Normally, the objection raised against diminishing Musharaka contracts is that it entails combining two transactions into one, which is not allowed in Shariah. Shaykh Taqi Usmani (may Allah preserve him) and other scholars have clarified this issue in their respective works stating that the contract of diminishing Musharaka will be allowed if the client makes a one sided promise. The client will first make a promise to take the financier’s share on lease and pay the agreed rent, and secondly, to purchase different units of the financier’s share at different stages. Such promises, according to a number of jurists, are enforceable, and the court of law can compel the one promising to fulfil his promise, especially in the context of commercial activities. Even if the promise has been made before effecting the first sale, after which the sale has been effected without a condition, it is also permitted by certain Hanafi jurists. There is a big difference between putting a condition in the sale and making a separate promise without making it a condition. If the condition is explicitly mentioned at the time of sale, it means that the sale will be valid only if the condition is fulfilled, meaning thereby that if the condition is not fulfilled in the future; the present sale will become void. This makes the transaction of sale contingent on a future event which may or may not occur. It leads to uncertainty (gharar) in the transaction which is totally prohibited in Shariah.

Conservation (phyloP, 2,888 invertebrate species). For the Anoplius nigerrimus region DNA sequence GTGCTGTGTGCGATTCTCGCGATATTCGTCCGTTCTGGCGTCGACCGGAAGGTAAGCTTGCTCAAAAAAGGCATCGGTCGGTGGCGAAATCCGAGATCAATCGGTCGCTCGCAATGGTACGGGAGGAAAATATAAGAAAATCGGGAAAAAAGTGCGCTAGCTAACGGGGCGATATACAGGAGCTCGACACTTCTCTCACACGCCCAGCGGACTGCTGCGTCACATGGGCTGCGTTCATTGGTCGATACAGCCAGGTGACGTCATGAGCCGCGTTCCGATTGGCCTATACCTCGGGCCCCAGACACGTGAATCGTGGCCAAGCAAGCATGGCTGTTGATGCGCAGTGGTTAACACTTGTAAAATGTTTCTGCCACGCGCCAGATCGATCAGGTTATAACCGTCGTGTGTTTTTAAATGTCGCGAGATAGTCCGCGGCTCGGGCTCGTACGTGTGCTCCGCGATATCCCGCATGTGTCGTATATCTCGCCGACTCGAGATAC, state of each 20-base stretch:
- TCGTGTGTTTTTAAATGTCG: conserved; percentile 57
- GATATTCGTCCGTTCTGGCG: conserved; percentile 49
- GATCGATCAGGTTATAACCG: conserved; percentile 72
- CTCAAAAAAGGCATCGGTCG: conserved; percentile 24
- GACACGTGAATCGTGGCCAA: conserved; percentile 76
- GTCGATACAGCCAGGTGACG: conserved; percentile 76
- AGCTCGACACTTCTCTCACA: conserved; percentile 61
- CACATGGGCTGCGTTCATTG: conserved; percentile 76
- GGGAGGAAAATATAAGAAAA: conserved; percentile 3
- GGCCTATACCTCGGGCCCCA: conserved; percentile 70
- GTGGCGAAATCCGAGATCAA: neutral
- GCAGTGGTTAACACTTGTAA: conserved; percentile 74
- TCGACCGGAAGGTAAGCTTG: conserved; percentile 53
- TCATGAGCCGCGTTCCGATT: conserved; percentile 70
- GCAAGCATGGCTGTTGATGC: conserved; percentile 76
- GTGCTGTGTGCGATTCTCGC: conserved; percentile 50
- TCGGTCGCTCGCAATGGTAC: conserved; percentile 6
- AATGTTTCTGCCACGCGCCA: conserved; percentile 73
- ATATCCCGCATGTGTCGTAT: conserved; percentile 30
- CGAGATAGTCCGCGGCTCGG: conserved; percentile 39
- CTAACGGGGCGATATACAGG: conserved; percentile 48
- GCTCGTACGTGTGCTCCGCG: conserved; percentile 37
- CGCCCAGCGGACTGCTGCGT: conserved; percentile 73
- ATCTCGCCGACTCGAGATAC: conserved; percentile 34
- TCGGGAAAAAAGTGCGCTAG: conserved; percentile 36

Conversely, if the sale is without any condition, but one of the two parties has promised to do something separately, then the sale cannot be held to be contingent or conditional with the fulfilling of the promise. It will take effect irrespective of whether or not the promise is fulfilled. Even if the one promising backs out of his promise, the sale will remain effective. The most the one promised can do is to compel him through court of law to fulfil his promise and if he is unable to fulfil the promise, the one promised can claim actual damages suffered because of the default. This makes it clear that a separate and independent promise to purchase does not render the original contract conditional or contingent. Therefore, it can be enforced. (Mufti Taqi Usmani, An Introduction to Islamic Finance, p: 87-89)

Thus, in conclusion, if the client made a promise to purchase the remaining shares from the financier, then he will be obliged to do so. At the time of purchasing these shares, sale must be effected by the exchange of offer and acceptance at that particular date. Hence, once the client purchases all the relevant units of the financier’s share in the property, the property will fully come into his ownership, after which he may sell it off and keep the profit or suffer the loss if any.

And Allah knows best

Muhammad ibn Adam al-Kawthari
Darul Iftaa, Leicester, UK

This answer was indexed from Qibla.com, which used to have a repository of Islamic Q&A answered by various scholars. The website is no longer in existence. It has now been transformed into a learning portal with paid Islamic course offering under the brand of Kiflayn.